2. Avoids Probate upon Incapacity or Disability. A revocable trust is beneficial if you become “incompetent” or incapacitated.  Without a trust, the probate court may need to get involved and a guardian and conservator would be appointed by the court to manage your property and personal affairs.  Court-supervised conservatorship and guardianship is an expensive undertaking, a matter of public record, and very restrictive.  This can be completely avoided with an effective estate plan and if your assets are held and managed by the successor trustee of your revocable trust.
  3. Ease of Changing Your Estate Plan. A revocable living trust will act as the master key to your estate plan.  You can make any changes simply by changing the terms of your trust.  You will not need to contact any banks, life insurance companies or other financial institutions where you have accounts.  One change to your trust changes all accounts, property and assets in the trust.  This makes it easy and efficient to keep your estate plan current and up to date.

Call us today at 573-441-9000 to learn how you can protect your assets and provide for your family with a trust.

Don’t forget to read Part II and Part III of this post.

What is a trust?

Today is our first post in a series of posts about trusts.  Over the next several weeks we will explain what a trust is and the advantages trusts can offer.

An estate planning trust, sometimes called a revocable living trust, is a key document for saving time and money during life, protecting assets, and avoiding probate.  A trust can also make a smooth transition of wealth to children and other beneficiaries in the event of death.

What is a trust?  A trust is a separate legal entity to manage property, according to the terms of the trust, for the benefit of the beneficiaries.  The person establishing the trust is the “Settlor” who usually serves as the first trustee or manager and is usually the initial beneficiary.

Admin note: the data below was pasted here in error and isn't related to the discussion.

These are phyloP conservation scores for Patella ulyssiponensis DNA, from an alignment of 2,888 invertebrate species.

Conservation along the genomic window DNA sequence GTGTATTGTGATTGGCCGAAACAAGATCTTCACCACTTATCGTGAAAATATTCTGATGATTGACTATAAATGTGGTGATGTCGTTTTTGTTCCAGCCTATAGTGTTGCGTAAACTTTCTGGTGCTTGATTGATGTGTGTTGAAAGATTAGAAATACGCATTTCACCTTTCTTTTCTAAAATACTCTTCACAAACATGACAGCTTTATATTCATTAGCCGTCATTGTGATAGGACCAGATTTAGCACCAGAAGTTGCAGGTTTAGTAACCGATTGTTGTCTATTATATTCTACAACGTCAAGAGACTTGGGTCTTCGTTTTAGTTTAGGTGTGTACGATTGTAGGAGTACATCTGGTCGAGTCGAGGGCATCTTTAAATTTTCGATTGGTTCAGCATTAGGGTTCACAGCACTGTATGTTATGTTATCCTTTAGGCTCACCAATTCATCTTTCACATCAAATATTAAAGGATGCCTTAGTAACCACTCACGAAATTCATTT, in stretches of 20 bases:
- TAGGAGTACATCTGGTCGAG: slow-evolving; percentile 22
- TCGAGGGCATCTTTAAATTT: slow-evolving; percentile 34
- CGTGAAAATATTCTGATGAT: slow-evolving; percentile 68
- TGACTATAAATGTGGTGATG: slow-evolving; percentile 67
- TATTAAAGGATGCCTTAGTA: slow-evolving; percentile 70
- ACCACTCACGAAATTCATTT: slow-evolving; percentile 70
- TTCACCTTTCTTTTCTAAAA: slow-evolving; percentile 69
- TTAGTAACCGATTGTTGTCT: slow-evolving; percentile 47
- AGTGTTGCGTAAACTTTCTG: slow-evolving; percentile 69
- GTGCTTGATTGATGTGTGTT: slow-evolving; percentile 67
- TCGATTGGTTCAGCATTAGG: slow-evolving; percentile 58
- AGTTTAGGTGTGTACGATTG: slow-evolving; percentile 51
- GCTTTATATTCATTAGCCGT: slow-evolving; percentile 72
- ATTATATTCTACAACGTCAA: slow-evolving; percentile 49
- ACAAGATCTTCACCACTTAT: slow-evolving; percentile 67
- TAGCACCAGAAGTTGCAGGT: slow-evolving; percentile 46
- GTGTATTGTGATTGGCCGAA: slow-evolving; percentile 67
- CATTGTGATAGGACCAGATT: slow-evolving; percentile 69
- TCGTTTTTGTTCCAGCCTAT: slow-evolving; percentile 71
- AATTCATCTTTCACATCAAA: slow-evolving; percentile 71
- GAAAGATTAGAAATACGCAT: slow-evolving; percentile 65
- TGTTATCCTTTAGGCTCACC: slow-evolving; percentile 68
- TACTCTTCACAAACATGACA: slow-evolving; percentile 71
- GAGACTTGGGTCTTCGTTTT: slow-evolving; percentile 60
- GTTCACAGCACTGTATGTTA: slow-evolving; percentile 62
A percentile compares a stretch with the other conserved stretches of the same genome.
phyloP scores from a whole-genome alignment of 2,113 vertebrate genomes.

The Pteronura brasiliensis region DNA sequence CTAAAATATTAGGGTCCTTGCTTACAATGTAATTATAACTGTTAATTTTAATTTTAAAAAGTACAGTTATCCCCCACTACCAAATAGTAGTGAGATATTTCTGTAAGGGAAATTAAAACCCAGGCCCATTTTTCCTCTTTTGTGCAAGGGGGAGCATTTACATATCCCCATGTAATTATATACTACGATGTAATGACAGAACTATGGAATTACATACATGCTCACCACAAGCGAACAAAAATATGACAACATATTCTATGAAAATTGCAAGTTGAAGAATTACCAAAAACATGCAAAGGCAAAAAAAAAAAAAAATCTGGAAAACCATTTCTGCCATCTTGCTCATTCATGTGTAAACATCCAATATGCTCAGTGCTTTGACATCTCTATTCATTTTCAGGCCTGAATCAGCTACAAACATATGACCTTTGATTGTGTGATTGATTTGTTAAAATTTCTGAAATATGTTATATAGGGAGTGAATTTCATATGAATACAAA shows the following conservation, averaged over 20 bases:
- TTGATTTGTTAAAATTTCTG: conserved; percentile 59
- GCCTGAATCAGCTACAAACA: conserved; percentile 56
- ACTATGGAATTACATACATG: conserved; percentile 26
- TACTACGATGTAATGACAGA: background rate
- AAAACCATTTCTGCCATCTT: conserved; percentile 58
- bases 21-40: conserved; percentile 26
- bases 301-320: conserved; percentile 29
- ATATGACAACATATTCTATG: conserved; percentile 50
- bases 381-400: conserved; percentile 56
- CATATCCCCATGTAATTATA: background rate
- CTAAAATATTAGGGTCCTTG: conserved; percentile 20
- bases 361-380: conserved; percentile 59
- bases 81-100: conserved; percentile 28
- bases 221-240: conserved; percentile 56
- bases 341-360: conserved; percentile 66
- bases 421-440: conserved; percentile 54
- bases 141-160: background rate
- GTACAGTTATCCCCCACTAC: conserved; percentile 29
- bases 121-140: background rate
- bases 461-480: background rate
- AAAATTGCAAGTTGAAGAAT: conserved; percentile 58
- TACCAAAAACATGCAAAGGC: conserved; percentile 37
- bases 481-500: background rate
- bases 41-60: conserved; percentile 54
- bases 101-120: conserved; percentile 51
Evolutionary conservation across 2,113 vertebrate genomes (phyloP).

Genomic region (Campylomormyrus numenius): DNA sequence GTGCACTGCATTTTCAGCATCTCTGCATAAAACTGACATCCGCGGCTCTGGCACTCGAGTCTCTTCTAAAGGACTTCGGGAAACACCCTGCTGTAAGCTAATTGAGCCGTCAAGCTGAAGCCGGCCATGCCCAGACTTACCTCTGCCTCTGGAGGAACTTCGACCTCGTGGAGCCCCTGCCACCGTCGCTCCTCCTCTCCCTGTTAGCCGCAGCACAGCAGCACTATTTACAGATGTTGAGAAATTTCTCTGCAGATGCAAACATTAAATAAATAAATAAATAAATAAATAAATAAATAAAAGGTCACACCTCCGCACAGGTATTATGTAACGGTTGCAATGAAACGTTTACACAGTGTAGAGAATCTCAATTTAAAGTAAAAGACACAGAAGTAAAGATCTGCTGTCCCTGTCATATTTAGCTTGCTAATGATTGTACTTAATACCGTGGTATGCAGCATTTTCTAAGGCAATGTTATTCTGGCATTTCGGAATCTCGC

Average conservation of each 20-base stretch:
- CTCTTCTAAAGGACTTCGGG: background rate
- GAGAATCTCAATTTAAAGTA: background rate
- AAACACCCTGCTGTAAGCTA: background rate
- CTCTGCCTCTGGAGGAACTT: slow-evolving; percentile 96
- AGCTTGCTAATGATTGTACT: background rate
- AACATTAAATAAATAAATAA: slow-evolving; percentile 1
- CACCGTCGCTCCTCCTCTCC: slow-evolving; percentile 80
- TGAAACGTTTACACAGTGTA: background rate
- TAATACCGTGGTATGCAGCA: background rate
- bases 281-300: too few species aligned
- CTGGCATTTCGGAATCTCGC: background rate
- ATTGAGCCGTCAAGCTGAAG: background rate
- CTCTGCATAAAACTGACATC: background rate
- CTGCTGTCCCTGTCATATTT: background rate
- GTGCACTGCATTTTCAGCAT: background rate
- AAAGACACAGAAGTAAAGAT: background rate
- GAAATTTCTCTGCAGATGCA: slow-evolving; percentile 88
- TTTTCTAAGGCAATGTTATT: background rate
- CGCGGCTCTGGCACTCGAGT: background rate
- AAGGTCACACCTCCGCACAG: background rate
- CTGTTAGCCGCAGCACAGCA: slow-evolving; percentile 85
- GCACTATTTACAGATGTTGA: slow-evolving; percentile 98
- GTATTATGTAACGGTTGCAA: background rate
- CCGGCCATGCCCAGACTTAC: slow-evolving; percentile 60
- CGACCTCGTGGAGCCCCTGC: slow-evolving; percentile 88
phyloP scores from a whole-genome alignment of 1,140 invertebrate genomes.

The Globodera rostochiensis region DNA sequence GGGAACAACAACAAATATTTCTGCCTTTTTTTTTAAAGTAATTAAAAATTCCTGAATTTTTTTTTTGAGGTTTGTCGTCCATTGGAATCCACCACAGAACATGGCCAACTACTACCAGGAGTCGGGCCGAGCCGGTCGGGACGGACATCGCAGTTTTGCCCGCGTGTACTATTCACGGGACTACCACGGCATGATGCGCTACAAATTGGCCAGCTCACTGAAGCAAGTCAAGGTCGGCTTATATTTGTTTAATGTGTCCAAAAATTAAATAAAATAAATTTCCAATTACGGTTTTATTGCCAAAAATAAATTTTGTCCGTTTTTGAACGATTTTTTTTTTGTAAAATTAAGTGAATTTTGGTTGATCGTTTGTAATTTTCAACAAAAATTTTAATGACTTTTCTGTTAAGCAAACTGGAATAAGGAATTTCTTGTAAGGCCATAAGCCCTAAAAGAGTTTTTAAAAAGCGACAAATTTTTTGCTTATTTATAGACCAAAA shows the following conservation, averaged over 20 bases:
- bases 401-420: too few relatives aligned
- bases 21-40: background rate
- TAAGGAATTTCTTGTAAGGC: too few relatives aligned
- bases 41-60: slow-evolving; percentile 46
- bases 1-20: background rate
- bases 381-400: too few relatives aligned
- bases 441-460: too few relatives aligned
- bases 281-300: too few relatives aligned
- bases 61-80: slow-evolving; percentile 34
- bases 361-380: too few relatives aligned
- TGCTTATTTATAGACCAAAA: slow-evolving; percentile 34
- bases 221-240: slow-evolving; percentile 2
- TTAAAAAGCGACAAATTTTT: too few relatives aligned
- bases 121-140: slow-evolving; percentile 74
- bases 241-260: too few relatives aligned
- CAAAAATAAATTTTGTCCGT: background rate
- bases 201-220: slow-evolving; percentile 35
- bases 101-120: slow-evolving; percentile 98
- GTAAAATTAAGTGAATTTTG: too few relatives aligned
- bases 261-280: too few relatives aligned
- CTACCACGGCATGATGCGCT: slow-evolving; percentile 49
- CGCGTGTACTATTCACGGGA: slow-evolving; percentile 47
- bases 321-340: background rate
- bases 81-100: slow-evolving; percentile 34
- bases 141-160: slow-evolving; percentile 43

What is a revocable living trust?  A revocable living trust is simply a trust made during life that is changeable by the maker (Settlor).

How does a trust work?  We help individuals establish trusts as part of an effective estate plan.  The trust is a roadmap and sets the rules for the management of the maker’s property during life; then, sets out how the property is to be distributed to the beneficiaries after death.  After the trust is created, the maker transfers many of their assets to the trust.

Can the maker get this trust property back?  Absolutely.  In almost every situation, the maker keeps the right to withdraw any assets from the trust, the right to income from the trust and the right to add additional property to the trust.  However, the trust only works on property in the trust.  So, it is usually not advisable to take property out of the trust unless there is a specific reason to do so.

What are the tax consequences of making a trust?  There is no tax due for making and transferring property to a trust.  In most instances, during the maker’s life, there are no additional tax forms to file or tax returns to be prepared.  Because of the complete control the maker or Settlor retains over the trust, the trust is disregarded for both income and estate tax purposes.  There can be very significant estate tax savings through complex types of trusts for high net worth individuals and couples.

Call us today at 573-441-9000 to learn how you can protect your assets and provide for your family with a trust.

How will you pay for long-term care?

Many people, as they approach retirement, begin thinking about how hard they have worked to build their nest egg.  The thought of using the money they worked so hard to save to pay for their future care is not a pleasant one.  According to the U.S. Department of Health and Human Services, 7 in 10 people over the age of 65 will require long-term care.  Therefore, it is incredibly important for those approaching retirement to consider how they will pay for this care.

Did you know that Medicare doesn’t pay for assisted living or nursing home costs?  Fortunately, there are many products on the market to assist with paying for long-term care.  You should speak with your attorney and your financial advisor to determine what options are best for you.  Our office can help you review your estate and finances and determine the best course of action.  Remember, the key is to plan– the longer you wait, the more limited your options.  Call us today.